Fraud in the carbon neutral economy

13 Mar 20

As the implications of climate change gain a higher profile, councils seeking to cut emissions must be wary of doubtful schemes that could cost them both finance and their reputation.

In an age of climate change and declarations of climate emergencies, local authorities should be aware of the potential risk their action, or indeed inaction, creates.

The impact of climate change is being seen globally in changes in weather patterns. The UK has experienced significant shifts in temperature, storms and flooding that has engulfed parts of the country.

While many councils have declared climate emergencies, few have taken meaningful steps to ensure they are reaching their climate objectives. Becoming carbon neutral means reducing carbon dioxide emissions to net zero. In order to accomplish this, local authorities must balance their emissions with carbon removal or take steps towards the complete elimination of their emissions.

This is easier said than done.

According to research conducted by the European Court of Auditors, of the 49 UK councils surveyed that have said they seek to become carbon neutral by 2030, 11 do not know their own carbon footprint and the majority do not have a plan to reduce carbon emissions from housing and infrastructure. 2019 was a great year for awareness, but further action is required to turn that awareness into tangible goals.

Although some councils are not playing their part in reducing emissions, most were full participants in the government’s Carbon Reduction Commitment (CRC) Energy Efficiency Scheme. This was introduced in 2007 and required local authorities to submit a report on their annual carbon emissions for qualifying energy supplies and purchase carbon allowances for these.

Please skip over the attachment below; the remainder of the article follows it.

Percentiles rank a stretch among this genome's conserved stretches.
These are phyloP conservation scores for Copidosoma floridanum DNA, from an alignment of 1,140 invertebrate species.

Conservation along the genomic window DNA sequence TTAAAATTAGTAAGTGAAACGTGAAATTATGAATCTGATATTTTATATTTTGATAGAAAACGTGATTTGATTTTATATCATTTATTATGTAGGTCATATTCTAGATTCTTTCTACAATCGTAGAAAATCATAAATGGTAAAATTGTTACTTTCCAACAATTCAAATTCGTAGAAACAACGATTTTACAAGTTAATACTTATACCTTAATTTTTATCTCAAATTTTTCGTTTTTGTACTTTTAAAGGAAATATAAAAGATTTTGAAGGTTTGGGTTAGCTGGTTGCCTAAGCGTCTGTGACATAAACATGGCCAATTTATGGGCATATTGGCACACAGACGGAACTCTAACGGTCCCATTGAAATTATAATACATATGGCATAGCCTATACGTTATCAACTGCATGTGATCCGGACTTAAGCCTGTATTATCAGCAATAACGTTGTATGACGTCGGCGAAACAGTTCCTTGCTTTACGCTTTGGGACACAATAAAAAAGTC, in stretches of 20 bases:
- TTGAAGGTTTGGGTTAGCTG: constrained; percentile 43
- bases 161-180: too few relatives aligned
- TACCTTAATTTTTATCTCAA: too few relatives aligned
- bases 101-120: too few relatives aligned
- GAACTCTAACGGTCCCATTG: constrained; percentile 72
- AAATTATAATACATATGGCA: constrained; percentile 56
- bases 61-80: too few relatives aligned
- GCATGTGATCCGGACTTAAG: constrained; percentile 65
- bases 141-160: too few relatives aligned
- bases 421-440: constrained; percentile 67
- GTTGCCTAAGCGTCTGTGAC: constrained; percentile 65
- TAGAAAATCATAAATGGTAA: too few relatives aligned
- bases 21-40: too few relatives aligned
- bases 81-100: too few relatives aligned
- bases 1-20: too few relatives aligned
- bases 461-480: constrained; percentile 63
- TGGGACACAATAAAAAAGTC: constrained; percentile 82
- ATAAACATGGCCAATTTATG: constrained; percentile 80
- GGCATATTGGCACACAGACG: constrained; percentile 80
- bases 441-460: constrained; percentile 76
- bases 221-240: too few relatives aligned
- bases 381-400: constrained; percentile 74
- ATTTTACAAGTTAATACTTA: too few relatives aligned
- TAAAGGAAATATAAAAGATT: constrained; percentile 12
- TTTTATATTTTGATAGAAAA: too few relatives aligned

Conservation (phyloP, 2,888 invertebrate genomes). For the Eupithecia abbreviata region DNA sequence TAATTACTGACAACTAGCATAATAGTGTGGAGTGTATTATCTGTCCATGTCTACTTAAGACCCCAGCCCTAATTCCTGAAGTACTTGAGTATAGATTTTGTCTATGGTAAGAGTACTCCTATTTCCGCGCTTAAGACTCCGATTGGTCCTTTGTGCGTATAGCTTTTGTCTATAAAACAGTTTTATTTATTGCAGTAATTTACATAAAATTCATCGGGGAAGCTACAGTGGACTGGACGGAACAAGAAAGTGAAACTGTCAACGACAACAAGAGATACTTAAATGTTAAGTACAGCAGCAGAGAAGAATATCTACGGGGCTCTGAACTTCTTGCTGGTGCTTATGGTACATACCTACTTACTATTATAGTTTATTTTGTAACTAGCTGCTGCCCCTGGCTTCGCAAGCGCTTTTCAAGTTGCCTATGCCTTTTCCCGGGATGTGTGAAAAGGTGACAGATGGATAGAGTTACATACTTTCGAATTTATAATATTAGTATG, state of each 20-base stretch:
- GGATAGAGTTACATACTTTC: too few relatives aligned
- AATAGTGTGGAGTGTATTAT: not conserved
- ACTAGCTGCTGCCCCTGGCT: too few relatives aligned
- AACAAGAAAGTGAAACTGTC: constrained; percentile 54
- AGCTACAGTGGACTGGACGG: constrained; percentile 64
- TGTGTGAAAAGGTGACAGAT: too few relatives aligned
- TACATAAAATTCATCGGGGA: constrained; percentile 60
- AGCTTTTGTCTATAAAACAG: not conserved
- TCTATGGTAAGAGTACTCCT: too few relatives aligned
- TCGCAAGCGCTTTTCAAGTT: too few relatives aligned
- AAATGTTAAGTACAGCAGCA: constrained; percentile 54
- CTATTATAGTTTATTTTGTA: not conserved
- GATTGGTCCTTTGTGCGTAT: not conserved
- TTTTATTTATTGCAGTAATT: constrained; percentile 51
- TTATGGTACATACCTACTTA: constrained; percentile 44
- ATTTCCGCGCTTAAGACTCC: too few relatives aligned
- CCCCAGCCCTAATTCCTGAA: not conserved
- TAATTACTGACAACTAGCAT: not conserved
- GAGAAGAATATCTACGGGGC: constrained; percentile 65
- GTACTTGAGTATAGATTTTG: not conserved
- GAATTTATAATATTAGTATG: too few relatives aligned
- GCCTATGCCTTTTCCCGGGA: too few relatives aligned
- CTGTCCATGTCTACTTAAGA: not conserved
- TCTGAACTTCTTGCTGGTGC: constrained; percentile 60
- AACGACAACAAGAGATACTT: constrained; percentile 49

While this scheme was discontinued last year, it paved the way for continued action on the part of local authorities.

Increased publicity and public action against climate change also placed greater scrutiny on the action or inaction of authorities.

So what exactly is being done?

There are quick wins. These include ‘cleaner procurement’, partnering with or procuring services from organisations that are committed to the green agenda through their own actions; or the purchase of carbon credits, a tradable certificate or permit representing the right to emit one tonne of carbon dioxide or the equivalent amount of a different greenhouse gas. But this all comes with risk.

With increased scrutiny on council actions and increased pressure to meet tighter controls and targets, there is also the increased risk of over-reporting performance, or reliance on third-party contractors to meet targets or face penalties. Councils need help from these contractors, but working with external vendors increases the chance of becoming entangled with companies using questionable schemes. Over-reporting performance or becoming embroiled in carbon credit fraud could cause reputational damage, but so could taking no action.

Fraud is not something that is typically mentioned in climate discussions, but is something that we have to acknowledge. It is right for councils to be proactive and take the necessary steps towards a cleaner and greener future, but they must assess and mitigate the risks along the way. Whether that is through due diligence in contract awarding, or implementing stronger controls to increase confidence in performance figures, positive action to protect the authority is required.

If we want to be carbon neutral by 2030, councils must be innovative and take risks, but this should not come at the cost of public finances lost through fraud. We must use the resources we have now to reap benefits in the future, and we also ask them to do so with the knowledge that fraud is a risk requiring adequate control. 

Image credit | Getty

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